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Qatar Computing Research Institute

Scientist

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Yelena Mejova is a scientist at the Qatar Computing Research Institute in the Social Computing Group. Her research concerns the use of Social Media in health informatics, especially in lifestyle diseases, as well as for tracking political speech and other cultural phenomena. As a post-doc at Yahoo Research Barcelona, she was a part of Web Mining and User Engagement groups, working with Mounia Lalmas on the Linguistically Motivated Semantic Aggregation Engines project.



Jul 20, 2017
Invited to speak at International Conference on Complex Networks CompleNet taking place in Boston, MA on March 5-8, 2018.
 
Mar 20, 2017
Presenting a Tutorial on Social Media for Health Research at ICWSM in May 15, 2017 with Ingmar Weber and Kenneth W. Goodman. Register before March 31 to get Early Bird rates.
 
Dec 4, 2016
Co-chairing the first stand-alone edition of Digital Health Conference, submit your papers by Feb 13, 2017!
 
Oct 2, 2016
Co-editing Digital Data for Nutrition, Healthy Eating and Exercise, a special journal issue of Frontiers. Submit your work by Nov 30!
 
Mar 20, 2016
Our work on #foodporn on Instagram has been featured on MIT Tech Review, N+1(ru), and Gizmodo. Explore the data on foodporn.qcri.org
 
Nov 24, 2015
Chairing PhD Track and Health Challenge at the Digital Health Conference. Students will get feedback on their dissertations and learn about gamification and social media analysis.
 
Oct 30, 2015
Organizing the Social Computing for Health track at Digital Health Conference (co-located with WWW in Montreal, Canada)
 
Jun 15, 2015
Our team won the Challenge22 prize for innovation and a chance to be incubated for a year in aims of creating a lasting legacy for Qatar and the region
 



   


#Halal on Social Media: Religion, Commerce, Health
Benkhedda Youcef (Ecole Nationale Supérieure d’Informatique, Algeria)
Khairani (University of Indonesia)

Frontiers in Digital Humanities: Big Data'17

Halal is a religious term, a cultural staple, and huge market. Here, we investigate the meaning of halal in three global communities speaking Arabic, Bahasa Indonesian, and English. All three have a unique perception of this concept, identifying it more with trade, food, or cosmetics. Showing a complicated relationship with both religious and governmental authority, the concept of halal has its own life on the social media, redefining its traditional and market space.
   


Tracking Health Misinformation on Twitter: case of Zika
Amira Ghenai (University of Waterloo)

ICHI'17

Misinformation and rumors in the health domain may not only cause inconvenience, but may increase medical care costs and even lead to the loss of life. Here, we build a pipeline for tracking Zika misinformation during the first half of 2016 when its incidence spiked in South America, incorporating crowdsourcing with machine learning.


Using Facebook Ads Audiences for Global Lifestyle Disease Surveillance
Ingmar Weber (QCRI)
Matheus Araújo (Federal University of Minas Gerais)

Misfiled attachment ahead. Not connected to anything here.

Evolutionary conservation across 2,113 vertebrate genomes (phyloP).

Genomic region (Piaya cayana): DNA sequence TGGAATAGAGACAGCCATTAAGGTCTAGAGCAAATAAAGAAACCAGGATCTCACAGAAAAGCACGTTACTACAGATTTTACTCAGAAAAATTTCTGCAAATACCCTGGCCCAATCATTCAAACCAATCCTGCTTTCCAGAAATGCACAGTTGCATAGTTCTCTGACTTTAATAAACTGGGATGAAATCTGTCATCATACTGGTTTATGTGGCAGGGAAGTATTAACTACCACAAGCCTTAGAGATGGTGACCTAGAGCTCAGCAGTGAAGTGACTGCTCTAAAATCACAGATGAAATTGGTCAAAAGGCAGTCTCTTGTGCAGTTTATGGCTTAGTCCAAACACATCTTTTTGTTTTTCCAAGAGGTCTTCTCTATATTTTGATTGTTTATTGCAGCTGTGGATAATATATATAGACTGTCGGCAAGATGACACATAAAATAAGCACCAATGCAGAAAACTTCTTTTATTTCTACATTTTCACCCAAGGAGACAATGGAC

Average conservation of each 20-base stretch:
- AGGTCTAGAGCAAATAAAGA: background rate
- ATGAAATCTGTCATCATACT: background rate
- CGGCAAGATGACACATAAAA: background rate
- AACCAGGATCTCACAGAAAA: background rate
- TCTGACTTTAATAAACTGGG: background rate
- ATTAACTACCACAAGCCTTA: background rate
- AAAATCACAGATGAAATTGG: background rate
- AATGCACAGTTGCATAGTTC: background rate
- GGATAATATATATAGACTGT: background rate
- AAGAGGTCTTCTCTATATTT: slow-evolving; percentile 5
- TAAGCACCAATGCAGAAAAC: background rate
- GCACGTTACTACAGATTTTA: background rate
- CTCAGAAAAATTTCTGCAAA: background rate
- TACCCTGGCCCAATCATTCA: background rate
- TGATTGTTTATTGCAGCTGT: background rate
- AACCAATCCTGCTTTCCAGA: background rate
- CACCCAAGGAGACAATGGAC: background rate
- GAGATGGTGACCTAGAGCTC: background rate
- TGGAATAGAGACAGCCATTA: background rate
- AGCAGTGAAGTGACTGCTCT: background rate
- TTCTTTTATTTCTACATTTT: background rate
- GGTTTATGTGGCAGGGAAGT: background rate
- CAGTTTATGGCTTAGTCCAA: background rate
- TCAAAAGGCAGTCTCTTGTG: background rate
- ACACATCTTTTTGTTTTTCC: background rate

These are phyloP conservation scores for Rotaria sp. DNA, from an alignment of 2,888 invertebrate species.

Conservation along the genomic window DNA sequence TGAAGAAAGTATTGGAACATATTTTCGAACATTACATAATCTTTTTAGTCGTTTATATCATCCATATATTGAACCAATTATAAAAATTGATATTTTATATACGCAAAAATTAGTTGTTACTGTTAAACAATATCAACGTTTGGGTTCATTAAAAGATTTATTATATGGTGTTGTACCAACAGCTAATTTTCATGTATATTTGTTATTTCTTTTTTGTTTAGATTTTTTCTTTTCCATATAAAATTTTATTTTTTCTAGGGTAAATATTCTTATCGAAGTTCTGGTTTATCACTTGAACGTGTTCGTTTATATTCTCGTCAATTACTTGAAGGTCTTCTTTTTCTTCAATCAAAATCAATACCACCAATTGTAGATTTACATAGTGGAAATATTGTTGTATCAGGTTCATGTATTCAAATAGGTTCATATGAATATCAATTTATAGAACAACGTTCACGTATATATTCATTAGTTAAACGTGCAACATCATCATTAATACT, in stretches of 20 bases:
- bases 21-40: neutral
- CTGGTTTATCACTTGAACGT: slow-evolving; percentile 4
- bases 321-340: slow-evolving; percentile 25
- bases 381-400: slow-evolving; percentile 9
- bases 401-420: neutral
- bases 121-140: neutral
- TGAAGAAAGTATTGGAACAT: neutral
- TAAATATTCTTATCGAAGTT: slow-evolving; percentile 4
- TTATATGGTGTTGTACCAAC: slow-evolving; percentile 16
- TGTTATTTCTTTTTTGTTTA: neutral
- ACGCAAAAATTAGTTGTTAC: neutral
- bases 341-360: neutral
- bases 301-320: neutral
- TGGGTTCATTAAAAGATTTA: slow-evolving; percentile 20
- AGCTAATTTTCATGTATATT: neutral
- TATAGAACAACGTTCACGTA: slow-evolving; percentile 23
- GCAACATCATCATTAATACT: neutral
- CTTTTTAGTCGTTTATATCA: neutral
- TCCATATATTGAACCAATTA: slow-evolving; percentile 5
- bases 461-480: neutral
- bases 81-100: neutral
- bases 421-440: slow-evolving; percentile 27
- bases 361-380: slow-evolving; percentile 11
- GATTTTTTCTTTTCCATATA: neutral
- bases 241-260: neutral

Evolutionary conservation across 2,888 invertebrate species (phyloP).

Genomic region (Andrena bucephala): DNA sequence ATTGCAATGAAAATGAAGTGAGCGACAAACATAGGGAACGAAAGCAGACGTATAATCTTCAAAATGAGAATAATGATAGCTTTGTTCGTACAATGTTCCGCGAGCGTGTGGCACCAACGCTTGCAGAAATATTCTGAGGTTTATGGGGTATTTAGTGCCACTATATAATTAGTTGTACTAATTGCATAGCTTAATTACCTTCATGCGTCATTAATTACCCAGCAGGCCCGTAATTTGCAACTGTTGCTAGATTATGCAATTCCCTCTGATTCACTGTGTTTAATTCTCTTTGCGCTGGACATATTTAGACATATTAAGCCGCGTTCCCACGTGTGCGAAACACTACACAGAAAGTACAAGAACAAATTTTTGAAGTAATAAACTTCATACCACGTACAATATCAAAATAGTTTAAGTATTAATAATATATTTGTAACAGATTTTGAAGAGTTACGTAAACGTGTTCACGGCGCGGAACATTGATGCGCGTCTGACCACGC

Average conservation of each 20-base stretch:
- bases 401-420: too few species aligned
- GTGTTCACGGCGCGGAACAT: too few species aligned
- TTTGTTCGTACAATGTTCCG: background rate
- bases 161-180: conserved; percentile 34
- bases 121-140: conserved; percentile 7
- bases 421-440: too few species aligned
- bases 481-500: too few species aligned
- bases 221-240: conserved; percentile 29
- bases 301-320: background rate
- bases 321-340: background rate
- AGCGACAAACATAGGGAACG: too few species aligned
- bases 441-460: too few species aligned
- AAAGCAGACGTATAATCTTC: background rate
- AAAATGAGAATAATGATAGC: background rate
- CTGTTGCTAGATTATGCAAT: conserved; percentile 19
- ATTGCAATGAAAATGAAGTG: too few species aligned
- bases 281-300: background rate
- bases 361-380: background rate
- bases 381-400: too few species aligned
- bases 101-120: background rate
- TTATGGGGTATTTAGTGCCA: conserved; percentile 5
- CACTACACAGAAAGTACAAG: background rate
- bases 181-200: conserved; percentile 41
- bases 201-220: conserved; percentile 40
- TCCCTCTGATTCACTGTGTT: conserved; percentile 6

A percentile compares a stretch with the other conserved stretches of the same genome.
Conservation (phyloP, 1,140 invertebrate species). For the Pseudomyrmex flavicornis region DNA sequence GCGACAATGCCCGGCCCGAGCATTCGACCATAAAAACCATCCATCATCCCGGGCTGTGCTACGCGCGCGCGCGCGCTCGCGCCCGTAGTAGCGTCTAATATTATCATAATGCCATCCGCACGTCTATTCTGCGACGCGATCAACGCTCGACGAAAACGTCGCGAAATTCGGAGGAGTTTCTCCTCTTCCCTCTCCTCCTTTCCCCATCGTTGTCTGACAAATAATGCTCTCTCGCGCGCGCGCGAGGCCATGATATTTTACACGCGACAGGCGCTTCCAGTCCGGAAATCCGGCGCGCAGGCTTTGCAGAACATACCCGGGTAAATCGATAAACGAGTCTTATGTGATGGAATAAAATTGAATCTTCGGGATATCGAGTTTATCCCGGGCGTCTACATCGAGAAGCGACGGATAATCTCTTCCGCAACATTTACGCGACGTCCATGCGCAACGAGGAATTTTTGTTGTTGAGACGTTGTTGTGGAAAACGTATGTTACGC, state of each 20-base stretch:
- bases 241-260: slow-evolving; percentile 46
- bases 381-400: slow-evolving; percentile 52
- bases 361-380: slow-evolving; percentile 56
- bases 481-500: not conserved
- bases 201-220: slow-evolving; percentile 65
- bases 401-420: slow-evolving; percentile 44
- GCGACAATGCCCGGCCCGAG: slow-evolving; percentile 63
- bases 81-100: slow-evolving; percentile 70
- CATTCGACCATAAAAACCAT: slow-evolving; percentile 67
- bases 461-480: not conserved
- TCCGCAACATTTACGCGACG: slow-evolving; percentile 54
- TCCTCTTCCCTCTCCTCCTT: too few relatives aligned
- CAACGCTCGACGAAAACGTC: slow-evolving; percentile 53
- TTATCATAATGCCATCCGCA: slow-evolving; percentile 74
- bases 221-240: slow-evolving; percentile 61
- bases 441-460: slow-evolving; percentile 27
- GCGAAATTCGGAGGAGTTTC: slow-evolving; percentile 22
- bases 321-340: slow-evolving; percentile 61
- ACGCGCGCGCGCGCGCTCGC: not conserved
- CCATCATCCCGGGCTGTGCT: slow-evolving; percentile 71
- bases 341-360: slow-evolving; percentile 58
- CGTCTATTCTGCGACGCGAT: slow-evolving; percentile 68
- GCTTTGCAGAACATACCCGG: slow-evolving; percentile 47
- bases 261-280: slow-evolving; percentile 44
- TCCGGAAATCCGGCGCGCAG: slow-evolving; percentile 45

Fabricio Benevenuto (Federal University of Minas Gerais)

ICWSM'17 | WebSci'17 | Demo

In this series of studies we explore the use of demographically rich Facebook Ads audience estimates for tracking non-communicable diseases around the world, and especially in the Middle East. We compute the audiences of health "marker" interests, and evaluate their potential in tracking health conditions associated with lifestyle-related health conditions associated with tobacco use, obesity, and diabetes, as well as compare these to the performance of "placebo" interests.



    


Revisiting the American Voter
Huyen Le, Bob Boynton, Zubair Shafiq, Padmini Srinivasan (University of Iowa)

CHI'17 | HT'17

The American Voter – a seminal work in political science – uncovered the multifaceted nature of voting behavior which has been corroborated in electoral research for decades since. In this work, we leverage The American Voter as an analysis framework in the realm of computational political science, employing the factors of party, personality, and policy to structure the analysis of public discourse on online social media.







Kissing Cuisines: Exploring Worldwide Culinary Habits on the Web
Sina Sajadmanesh, Sina Jafarzadeh, Seyed Ali Ossia, Hamid R. Rabiee, Hamed Haddadi,
Yelena Mejova, Mirco Musolesi, Emiliano De Cristofaro, Gianluca Stringhini



A large-scale study of recipes published on the Web and their content. Using a database of more than 157K recipes from over 200 different cuisines, we analyze ingredients, flavors, and nutritional values which distinguish dishes from different regions, and use this knowledge to assess the predictability of recipes from different cuisines. We then use country health statistics to understand the relation between these factors and health indicators of different nations, such as obesity, diabetes, migration, and health expenditure.




Cultural Pluralism: case of Charlie Hebdo
Jisun An (QCRI)
Haewoon Kwak (QCRI)
Sonia Alonso Saenz De Oger (Georgetown University, Qatar)
Braulio Gomez Fortes (Deusto University)

ICWSM'16

We ask whether the stances on the issue of freedom of speech can be modeled using established sociological theories, including Huntington’s culturalist Clash of Civilizations, and those taking into consideration social context, including Density and Interdependence theories. At an individual level, we find social context to play a significant role, with non-Arabs living in Arab countries using #JeSuisAhmed (“I am Ahmed”) five times more often when they are embedded in a mixed Arab/non-Arab (mention) network.




Privacy and Twitter in Qatar: Traditional Values in the Digital World
Norah Abokhodair (University of Washington)
Sofiane Abbar (QCRI)
Sarah Vieweg (QCRI)

WebSci'16

We explore the meaning of "privacy" from the perspective of Qatari nationals as it manifests in digital environments. Our mixed-methods analysis of 18K Twitter posts that mention "privacy" focuses on the online and offline contexts in which privacy is mentioned, and how those contexts lead to varied ideologies regarding privacy.





Crowdsourcing Health Labels
Ingmar Weber (QCRI)

Digital Health'16

Is it feasible to use profile pictures to infer a user's health, such as weight? We show that this is indeed possible and further show that the fraction of labeled-as-overweight users is higher in U.S. counties with higher obesity rates. As obesity-related conditions such as diabetes, heart disease, osteoarthritis, and even cancer are on the rise, this obese-or-not label could be one of the most useful for studies in public health.



#Foodporn and Health Around the World
Sofiane Abbar (QCRI)
Hamed Haddadi (Queen Mary University of London)